With economic links between the West and Iran expected to become stronger in coming years, more than 50 business leaders and economists have signed a letter to the Islamic republic's supreme leader calling on Tehran to stop its harassment of Baha'i business owners.
Although one of the biggest non-Muslim faiths in Iran, followers of Baha'i are marginalised in the Islamic republic, whose constitution does not recognise them.
The UK Baha'i Office of Public Affairs says that since October 2014, at least 80 Baha'i-owned businesses in the cities of Kerman, Rafsanjan and Sari were sealed by authorities because their owners had temporarily closed their doors in observance of a Baha'i holy day.
The letter, which is signed by key figures from Goldman Sachs, DropBox and Advent International, says that authorities have also attempted to force some Baha'i business owners to sign pledges affirming that they will not close their shops on holy days in future.
Further closures are anticipated when business owners shut their doors for the 12-day festival of Ridvan, which starts on 20 April and celebrates the revelations to Bahá'u'lláh, the faith's founder.
The letter, addressed to the Ayatollah Ali Khamenei, states: "These actions are particularly troubling because of the context in which they take place. As Iran's largest non-Muslim religious minority, Baha'is are subject to systematic repression, including severe economic pressure."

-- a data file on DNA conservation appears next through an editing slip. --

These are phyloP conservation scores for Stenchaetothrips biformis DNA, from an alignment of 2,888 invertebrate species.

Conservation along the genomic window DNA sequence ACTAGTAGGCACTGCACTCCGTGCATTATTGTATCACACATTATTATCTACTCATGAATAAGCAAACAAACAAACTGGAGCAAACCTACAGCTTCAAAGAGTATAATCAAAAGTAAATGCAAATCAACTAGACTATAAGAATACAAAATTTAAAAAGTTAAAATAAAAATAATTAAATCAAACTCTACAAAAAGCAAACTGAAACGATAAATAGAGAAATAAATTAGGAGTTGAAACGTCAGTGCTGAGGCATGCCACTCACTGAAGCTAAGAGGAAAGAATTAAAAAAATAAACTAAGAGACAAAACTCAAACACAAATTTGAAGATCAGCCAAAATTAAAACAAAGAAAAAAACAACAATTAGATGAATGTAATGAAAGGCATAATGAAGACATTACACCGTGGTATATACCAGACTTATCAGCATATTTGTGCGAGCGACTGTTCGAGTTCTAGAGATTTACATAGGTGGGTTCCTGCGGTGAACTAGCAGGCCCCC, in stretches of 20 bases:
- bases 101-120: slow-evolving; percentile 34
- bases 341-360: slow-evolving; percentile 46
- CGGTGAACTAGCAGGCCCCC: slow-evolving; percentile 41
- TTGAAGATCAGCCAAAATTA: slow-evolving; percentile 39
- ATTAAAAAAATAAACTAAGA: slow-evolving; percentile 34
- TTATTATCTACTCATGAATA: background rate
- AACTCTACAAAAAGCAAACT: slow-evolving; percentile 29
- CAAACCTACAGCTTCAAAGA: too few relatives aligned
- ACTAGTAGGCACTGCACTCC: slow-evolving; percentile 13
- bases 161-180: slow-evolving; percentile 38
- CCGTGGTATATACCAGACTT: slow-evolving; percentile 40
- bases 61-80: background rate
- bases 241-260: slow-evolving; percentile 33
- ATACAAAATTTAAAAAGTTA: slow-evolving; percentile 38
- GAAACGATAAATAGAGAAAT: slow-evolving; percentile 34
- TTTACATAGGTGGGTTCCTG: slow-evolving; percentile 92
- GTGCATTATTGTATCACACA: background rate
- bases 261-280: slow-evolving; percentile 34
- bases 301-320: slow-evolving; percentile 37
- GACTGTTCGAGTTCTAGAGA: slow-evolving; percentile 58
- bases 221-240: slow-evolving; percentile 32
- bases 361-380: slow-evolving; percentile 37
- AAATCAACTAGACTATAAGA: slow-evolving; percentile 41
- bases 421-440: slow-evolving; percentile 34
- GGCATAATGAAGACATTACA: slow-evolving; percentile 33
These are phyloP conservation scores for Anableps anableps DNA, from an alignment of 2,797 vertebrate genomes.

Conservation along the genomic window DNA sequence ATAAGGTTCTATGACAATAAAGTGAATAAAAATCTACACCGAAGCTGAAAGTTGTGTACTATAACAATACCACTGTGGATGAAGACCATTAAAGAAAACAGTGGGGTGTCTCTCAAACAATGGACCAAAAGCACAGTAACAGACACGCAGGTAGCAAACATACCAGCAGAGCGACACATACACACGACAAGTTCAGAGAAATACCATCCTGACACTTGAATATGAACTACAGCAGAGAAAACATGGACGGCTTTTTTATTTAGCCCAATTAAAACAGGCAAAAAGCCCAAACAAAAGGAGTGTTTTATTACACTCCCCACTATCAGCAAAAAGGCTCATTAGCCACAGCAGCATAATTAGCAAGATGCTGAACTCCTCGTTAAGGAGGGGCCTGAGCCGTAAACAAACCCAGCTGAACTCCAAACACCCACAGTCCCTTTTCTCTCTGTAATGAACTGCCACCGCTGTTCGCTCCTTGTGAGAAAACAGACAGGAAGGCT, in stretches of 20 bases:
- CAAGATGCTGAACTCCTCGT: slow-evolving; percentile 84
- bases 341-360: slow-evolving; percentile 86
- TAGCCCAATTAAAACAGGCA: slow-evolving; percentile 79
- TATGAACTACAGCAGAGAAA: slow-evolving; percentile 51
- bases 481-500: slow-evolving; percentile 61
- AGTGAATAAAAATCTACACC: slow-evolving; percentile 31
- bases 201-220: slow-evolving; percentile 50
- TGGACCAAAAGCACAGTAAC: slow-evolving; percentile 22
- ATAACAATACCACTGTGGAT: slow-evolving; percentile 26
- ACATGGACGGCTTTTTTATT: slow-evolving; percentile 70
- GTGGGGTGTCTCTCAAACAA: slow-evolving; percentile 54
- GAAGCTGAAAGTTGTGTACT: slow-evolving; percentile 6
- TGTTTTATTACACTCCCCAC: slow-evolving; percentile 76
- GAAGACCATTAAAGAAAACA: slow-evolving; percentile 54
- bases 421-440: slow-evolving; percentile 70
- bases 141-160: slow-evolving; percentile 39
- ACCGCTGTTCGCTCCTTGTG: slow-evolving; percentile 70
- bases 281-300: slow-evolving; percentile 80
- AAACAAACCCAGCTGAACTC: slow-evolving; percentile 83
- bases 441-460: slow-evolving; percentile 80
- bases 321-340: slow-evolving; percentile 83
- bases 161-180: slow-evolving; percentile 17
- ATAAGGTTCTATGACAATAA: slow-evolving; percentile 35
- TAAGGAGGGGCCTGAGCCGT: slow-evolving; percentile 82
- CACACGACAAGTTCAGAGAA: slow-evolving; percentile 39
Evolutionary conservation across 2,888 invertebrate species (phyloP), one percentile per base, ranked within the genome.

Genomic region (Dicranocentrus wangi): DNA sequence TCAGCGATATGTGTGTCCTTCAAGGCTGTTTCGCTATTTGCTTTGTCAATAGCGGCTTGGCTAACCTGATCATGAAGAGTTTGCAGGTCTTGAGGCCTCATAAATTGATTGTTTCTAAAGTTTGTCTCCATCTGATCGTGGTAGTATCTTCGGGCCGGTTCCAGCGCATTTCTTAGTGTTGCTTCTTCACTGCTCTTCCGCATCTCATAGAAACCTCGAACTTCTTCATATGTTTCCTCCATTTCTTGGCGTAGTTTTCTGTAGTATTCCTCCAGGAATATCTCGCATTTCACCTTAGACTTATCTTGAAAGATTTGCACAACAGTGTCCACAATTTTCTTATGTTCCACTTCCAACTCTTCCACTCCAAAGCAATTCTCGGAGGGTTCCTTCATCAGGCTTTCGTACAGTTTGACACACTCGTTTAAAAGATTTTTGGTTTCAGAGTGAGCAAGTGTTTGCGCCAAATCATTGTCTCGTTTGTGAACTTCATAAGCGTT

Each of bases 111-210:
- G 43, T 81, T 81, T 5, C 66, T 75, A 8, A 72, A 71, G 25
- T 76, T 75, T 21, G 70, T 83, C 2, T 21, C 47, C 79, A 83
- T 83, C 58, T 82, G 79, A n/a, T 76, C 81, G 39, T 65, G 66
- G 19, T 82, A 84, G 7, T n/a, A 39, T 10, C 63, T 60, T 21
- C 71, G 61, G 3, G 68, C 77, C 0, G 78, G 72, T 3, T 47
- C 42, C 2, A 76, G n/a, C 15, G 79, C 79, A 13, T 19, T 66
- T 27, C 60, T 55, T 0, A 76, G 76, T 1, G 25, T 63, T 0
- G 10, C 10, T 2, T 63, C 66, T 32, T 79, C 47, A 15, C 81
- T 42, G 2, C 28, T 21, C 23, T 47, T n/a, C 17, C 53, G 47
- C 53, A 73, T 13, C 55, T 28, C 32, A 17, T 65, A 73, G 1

The faith is one of the world's youngest religions, founded in 1863 in Iran, and accepts all beliefs as having true and valid origins. The UN Special Rapporteur for human rights in Iran, Ahmad Shaheed, has repeatedly outlined cases of widespread abuse and discrimination against Baha'is in Iran.
UK spokesperson for the Baha'i faith, Padideh Sabeti, told IBTimes UK that her community welcomed better economic ties between Iran and the west in light of the progress made in the P5+1 nuclear talks, which have allowed western companies into the country's economy.
However, she said that Tehran should also guarantee the economic freedom of its own citizens.
"Baha'i are not allowed to have governmental jobs and young people cannot continue with their education. I think the attention of the authorities has now shifted to businesses.
"The government is operating at a different level to go under the radar. As you can imagine with all the atrocities going on around the world, the closure of businesses could go unnoticed but it is happening.
"Now with the establishment of trade with Iran the issue of trade needs to be highlighted. We feel the desire is there for businesses to do some good to bring about change," she said.